January 26, 2007

The "What I'm Worth" Debate

The minimum wage debate has struck up again with the newly elected Democratic majority in Congress. And thus, debates among my friends, acquaintances and intellectual inferiors as well. The popular argument amongst my pro-wage increase friends is, "What people don't understand is that increasing wages will increase spending capital and therefore increase revenues...so everybody wins." Me, in my jerk mentality goes, "great, let's raise the minimum wage to $60 an hour." The reply, "Well, obviously there's a limit." "Ok, great. Then, what is it?" my truthfully curious reply. Their retort, "Well, I think the proposed $7.25 is reasonable."

Ok, here's the thing. There shouldn't be a debate about this anymore. If increasing the minimum wage (to an extent) helps everyone, then what is that ideal economic number? This is truly an economic question. What wage helps the most people? What? Economists say that magic number is $0? Those cruel, hateful jerks.

Maybe that's what they are. Maybe they're right, but ignore basic rules of moral decency. But, let's at least look at the cons of raising the minimum wage, and understand that there ARE some before we try to hurry this vote through to "help" everyone.


Jeff said...

Yes, there's a limit, just as there is in all matters of government striving to achieve economic equality/security and fulfilling our proper moral obligations.

Social Security doles out a grand or so a month, just for being over 65. Should we get rid of that too, because the market didn't dictate it?

Medicare serves the elderly with guaranteed insurance who may not otherwise be covered in a market system (and they weren't prior to LBJ's passage of the program) for a cheaper rate. It's the most effective government program to date. Should we revert to heeding market principles again, when 7/8ths of the elderly didn't have health insurance?

My point is to simply say there's a limit doesn't disprove that it's still a good idea to adequately compensate people with a living wage -- particularly to people who work the thankless jobs that make this country run. Certainly we can debate what that limit is, but the lack of a safeguard for the working poor resorts us back to the fine days of Hoovervilles.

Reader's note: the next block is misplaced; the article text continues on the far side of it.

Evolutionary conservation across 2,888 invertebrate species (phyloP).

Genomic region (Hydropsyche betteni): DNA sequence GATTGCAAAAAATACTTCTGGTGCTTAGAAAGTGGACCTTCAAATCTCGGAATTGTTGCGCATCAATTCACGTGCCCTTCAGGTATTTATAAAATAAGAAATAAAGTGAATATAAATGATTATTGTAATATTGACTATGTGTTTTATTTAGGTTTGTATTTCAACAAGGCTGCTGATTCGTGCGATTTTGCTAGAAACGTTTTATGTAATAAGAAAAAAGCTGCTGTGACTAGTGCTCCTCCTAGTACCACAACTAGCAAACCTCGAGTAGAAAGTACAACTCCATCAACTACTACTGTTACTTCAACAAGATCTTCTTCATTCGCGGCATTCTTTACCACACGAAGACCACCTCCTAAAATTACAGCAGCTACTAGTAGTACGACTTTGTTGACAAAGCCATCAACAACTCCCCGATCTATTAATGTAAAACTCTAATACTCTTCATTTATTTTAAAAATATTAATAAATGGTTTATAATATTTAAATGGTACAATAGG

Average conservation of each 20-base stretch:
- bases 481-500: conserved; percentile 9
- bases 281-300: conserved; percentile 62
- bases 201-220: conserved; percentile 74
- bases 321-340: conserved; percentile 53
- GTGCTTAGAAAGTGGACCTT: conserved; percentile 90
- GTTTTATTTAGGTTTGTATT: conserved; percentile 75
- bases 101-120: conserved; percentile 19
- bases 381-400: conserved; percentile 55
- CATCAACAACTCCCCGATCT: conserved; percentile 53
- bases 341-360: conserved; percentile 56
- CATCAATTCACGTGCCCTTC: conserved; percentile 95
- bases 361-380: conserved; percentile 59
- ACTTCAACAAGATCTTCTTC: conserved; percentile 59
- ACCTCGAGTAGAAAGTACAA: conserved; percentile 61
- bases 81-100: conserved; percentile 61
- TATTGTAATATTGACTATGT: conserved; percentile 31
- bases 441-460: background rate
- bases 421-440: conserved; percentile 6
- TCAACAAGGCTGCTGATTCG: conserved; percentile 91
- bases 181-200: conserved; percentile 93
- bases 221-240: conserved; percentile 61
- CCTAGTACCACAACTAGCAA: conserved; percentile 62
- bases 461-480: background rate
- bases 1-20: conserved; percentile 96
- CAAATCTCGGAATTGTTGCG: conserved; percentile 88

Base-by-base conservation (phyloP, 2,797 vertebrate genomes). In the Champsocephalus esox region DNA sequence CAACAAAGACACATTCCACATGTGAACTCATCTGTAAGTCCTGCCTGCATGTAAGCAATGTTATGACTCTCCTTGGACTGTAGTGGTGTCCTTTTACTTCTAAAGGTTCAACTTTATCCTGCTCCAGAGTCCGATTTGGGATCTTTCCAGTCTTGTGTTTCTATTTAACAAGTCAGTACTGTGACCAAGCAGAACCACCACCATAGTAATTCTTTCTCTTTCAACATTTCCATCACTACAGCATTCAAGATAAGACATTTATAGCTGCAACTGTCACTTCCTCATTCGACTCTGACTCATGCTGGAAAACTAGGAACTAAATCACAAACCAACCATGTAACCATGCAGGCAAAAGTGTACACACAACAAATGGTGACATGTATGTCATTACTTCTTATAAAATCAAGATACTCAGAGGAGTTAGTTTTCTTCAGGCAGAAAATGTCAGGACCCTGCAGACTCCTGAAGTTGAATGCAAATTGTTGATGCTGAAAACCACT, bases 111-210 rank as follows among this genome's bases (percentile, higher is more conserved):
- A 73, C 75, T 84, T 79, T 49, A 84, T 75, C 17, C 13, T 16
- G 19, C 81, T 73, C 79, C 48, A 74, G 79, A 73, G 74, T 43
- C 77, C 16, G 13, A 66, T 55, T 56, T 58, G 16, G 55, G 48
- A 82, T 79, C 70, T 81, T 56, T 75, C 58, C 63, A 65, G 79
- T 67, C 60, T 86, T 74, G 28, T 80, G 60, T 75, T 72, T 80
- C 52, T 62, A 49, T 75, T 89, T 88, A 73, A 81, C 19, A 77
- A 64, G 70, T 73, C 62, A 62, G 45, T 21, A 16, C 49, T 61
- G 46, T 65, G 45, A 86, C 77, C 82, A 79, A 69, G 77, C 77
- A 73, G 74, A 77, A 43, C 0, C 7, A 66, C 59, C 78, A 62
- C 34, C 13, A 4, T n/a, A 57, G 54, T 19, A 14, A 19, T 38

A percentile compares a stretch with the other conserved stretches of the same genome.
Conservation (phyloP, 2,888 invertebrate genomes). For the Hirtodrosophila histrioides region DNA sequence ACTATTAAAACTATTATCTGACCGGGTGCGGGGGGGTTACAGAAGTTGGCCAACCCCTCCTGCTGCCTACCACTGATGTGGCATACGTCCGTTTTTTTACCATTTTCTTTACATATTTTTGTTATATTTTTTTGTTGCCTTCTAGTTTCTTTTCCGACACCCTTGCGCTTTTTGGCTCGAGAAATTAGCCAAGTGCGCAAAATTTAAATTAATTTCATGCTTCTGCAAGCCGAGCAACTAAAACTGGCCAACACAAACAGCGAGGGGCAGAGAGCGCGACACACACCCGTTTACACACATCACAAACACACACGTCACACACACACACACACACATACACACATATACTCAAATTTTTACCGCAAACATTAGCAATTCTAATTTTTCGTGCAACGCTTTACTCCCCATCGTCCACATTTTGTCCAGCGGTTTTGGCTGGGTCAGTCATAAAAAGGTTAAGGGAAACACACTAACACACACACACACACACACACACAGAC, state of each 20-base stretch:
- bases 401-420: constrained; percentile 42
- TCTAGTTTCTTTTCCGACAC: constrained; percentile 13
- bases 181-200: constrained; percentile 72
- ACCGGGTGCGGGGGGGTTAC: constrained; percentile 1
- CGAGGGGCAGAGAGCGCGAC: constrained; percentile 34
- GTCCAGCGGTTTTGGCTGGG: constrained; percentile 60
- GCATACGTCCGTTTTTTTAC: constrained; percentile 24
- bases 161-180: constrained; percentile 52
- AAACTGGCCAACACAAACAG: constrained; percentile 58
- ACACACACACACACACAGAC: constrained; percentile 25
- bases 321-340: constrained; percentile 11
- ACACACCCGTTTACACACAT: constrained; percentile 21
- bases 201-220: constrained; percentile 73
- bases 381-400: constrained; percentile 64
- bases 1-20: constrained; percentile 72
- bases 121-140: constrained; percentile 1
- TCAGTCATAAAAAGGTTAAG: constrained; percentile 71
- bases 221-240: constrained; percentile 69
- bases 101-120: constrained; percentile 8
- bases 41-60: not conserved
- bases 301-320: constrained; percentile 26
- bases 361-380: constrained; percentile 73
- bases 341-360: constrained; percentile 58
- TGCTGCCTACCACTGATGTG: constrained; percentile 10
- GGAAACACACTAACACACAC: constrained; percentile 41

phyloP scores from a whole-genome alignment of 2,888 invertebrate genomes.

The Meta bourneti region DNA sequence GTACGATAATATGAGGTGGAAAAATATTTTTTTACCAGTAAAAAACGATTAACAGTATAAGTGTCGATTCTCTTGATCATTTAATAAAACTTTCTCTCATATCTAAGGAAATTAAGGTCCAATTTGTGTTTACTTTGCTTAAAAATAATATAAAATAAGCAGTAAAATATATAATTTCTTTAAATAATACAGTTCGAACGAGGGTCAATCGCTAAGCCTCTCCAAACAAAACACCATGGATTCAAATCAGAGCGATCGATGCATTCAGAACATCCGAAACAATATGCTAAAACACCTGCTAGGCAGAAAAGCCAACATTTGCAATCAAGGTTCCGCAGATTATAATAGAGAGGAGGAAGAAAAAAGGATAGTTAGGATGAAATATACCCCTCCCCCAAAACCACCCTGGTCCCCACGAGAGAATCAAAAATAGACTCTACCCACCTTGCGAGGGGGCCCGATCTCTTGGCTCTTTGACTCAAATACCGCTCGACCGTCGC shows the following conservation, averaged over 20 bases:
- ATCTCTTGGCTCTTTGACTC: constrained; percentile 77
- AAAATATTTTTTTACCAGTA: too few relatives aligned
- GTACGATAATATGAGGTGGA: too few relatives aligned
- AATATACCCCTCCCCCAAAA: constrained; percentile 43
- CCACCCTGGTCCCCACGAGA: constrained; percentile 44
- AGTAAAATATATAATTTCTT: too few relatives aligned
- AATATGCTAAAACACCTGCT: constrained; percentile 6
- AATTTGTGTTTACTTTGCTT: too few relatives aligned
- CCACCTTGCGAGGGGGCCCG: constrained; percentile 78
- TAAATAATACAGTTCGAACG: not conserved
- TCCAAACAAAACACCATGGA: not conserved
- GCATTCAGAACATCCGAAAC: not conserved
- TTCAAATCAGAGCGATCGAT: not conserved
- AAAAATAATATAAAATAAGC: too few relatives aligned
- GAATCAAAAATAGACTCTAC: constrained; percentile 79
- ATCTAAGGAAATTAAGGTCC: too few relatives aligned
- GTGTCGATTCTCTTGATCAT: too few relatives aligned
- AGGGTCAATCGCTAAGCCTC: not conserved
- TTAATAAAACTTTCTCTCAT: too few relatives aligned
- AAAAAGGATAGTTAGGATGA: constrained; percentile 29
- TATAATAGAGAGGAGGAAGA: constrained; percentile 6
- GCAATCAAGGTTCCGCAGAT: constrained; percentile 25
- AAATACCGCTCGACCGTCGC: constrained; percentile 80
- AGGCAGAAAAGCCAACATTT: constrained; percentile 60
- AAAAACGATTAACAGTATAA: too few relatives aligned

Sabai said...

I think you just argued my point over again. The point is, let's determine what the healthiest S.S. amount should be, and what the optimum minimum wage should be for all parties involved. Not just look at the problem of poor people not being able to make ends meet and say, "well, let's boost up their hourly wage a couple bucks." That's like looking at a basement that's having support problems and saying, oh let's just take the beam from this side of the house and put it over here. It helps the problem, but causes a new one.

Anonymous said...

to jeff,
never has our government preached economic equality...we aren't a socialist economy. the idea behind our economy is that some make millions and some don't. By no means am i suggesting that we forget those who don't, but it is important to remember that our goal isn't econmic equality. the goal is to provide a living wage. So, what is a living wage? in third world countries, $75 a year is a livable income. What is ours? it is probably a lot lower than we expect. That doesn't mean that people making a living wage are going to be as comfortable as donald trump or oprah, but that they have their basic needs met.

on another note, i'm not to sure i buy the trickle down effect. I don't have much money, so if i were given more, i wouldn't spend it, i'd save it.

note number three, social security:
"Social Security doles out a grand or so a month, just for being over 65."
i don't know about you, but i dole out a grand or so a month out of my paycheck so that when i'm 65 i can have financial security. unfortunatly this may not be seeing the flaws of the system.

moral of this comment- stay in school kids. your education is what makes your wage increase.

Sabai said...

anonymous comments are tough, because if they're not a friend, i don't want to make fun of them.

But, unfortunately, your rebuttal of supply-side economics based on what you think you would do with more money doesn't disprove the economics behind it.

Secondly, I'm curious to know whether or not a "general education" will truly be the answer to higher wages in a global economy?

Steve said...

You also can't just look at economics in a vacuum. Even if you discount the moral arguments (which you probably shouldn't), the economy has to be examined in the context of our whole social framework. The one that produces the most wealth might not be in the best interests of the country. It's all about finding the right balance, neither pure socialism or pure capitalism.

Now on the topic, I have no idea what that wage might be (probably varies from city to city, actually, depending on cost of living). I just hope if we ever do find the magic number we tie it to inflation so we don't have to go back to the drawing board every five years.

Sabai said...

Steve's comment of "The 'minimum wage amount' that produces the most wealth might not be in the best interests of the country" is very interesting. So, I guess we need to consense on what the best interests of the country are.

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